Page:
Exercises for Your Brain | STACK
Stuart Singer
- Stuart Singer has more than a decade of experience in both individual and group sport psychology performance, including responsibilities as an assistant director of a...

Develop Your Brain Game

September 4, 2012 | Stu Singer | Featured in the Winter 2013 Issue

Mental Fitness

Improvements to your athletic performance are the direct result of committed and fundamentally sound practice. The mental game is no different. To develop a motivational mindset, you must hone your mental performance skills through perseverance and practice.

When developing your motivational mindset, you will likely encounter challenges like boredom, lack of focus, frustration and disappointment. Do not let these distractions hinder your mental performance training; instead, condition your mind to effectively manage and overcome the obstacles.

Goal Setting

Create operational goals. That is to say, you must be able to establish a training regimen that is appropriate and congruent with your desired end result. For example, if your goal is to become a better three-point shooter, you must establish a training routine with workouts and drills that will improve your three-point shot.

Avoid setting outcome goals—like scoring an additional ten points per game. Outcome goals rely on dynamic variables respective to each individual circumstance. Set goals that are a stretch but completely within your reach. Achieve a goal to improve your shooting technique by adding shooting drills to your practice—which may eventually help you get those extra ten points per game.

Learn more about how to develop better goals from Jessica Mohler, sport psychologist at the U.S. Naval Academy.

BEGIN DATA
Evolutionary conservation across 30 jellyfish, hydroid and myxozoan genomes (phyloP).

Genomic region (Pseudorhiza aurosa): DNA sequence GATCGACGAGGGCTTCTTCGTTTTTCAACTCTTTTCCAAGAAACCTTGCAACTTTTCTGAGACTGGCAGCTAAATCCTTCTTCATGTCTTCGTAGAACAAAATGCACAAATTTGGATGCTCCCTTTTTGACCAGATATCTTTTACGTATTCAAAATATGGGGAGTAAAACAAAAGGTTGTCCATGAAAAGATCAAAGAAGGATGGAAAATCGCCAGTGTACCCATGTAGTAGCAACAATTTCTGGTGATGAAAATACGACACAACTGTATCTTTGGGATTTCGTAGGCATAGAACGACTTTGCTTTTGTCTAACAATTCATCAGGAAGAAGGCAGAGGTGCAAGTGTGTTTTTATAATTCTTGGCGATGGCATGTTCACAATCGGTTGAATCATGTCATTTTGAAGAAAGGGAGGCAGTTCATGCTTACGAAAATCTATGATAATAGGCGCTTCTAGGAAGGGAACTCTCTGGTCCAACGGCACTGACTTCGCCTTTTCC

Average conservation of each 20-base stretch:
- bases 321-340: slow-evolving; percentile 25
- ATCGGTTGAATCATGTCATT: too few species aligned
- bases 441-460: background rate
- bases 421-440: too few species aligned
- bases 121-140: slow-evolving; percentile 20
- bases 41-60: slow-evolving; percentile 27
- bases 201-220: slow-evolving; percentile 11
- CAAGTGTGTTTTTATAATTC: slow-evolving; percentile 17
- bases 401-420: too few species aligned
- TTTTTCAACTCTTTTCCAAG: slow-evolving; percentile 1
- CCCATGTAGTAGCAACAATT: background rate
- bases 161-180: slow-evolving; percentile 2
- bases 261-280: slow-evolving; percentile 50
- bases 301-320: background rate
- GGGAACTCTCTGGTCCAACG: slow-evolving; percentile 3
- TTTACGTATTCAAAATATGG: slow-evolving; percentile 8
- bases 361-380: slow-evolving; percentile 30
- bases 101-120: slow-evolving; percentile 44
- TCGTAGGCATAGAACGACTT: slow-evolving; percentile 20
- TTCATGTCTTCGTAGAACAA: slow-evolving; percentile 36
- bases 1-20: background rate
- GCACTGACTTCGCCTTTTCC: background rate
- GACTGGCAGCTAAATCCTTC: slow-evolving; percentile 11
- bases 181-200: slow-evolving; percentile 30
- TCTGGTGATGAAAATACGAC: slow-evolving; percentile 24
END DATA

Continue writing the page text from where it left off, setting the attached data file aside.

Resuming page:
Perceived Belief

When athletes set goals, they must believe themselves capable of achieving them through progressive stages of hard work and perseverance. For example, if an athlete’s goal is to complete a marathon, his or her first day of training should require running only a mile or two.

When working with an athlete on goal setting, I often use a 1 to 10 rating system—ten being unreachable and one being too easy. A seven or eight rating is ideal, because it indicates the goal is challenging but attainable.

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Understanding Your "Why"

It's important to identify why you value competition. Is it the challenge of pushing your body to the limit, becoming an athlete role model, or experiencing the unmatched thrill of victory? Whatever it is, let it inspire and drive you during your weakest moments.

Total Engagement and Disengagement

One of the greatest challenges elite athletes face is performing consistently at their maximum athletic potential. The best way to regularly reach peak performance is to give each training session 100% commitment and focus. When an athlete trains, he or she must set aside all other concerns, because anxiety caused by external factors can drain an athlete’s energy.

Athletes must be able to completely engage in each training session—and to completely disengage when the session is over. When you leave the gym, weight room, court or field, it is critical to fully reconnect with your family, work or school. This is not only smart time management, it also lets your mind and body reenergize and re-engage with critical support systems essential for reaching your goals.

Embrace Training Discomfort

Finally, and maybe most important, an athlete must understand how to embrace and accept the discomfort or pain inherent in training. Whether you are physically challenged by a difficult exercise or by attempting to master a new skill, you must rely on your mind to push yourself beyond your previous performance threshold. Performance improvements occur when you ignore the voice in your head that says “stop.”

Use these mental conditioning skills to frame your training sessions and ultimately reach your goals. For more tips on building your mental game, check out STACK's Sports Psych Guide.

Stuart Singer
- Stuart Singer has more than a decade of experience in both individual and group sport psychology performance, including responsibilities as an assistant director of a...

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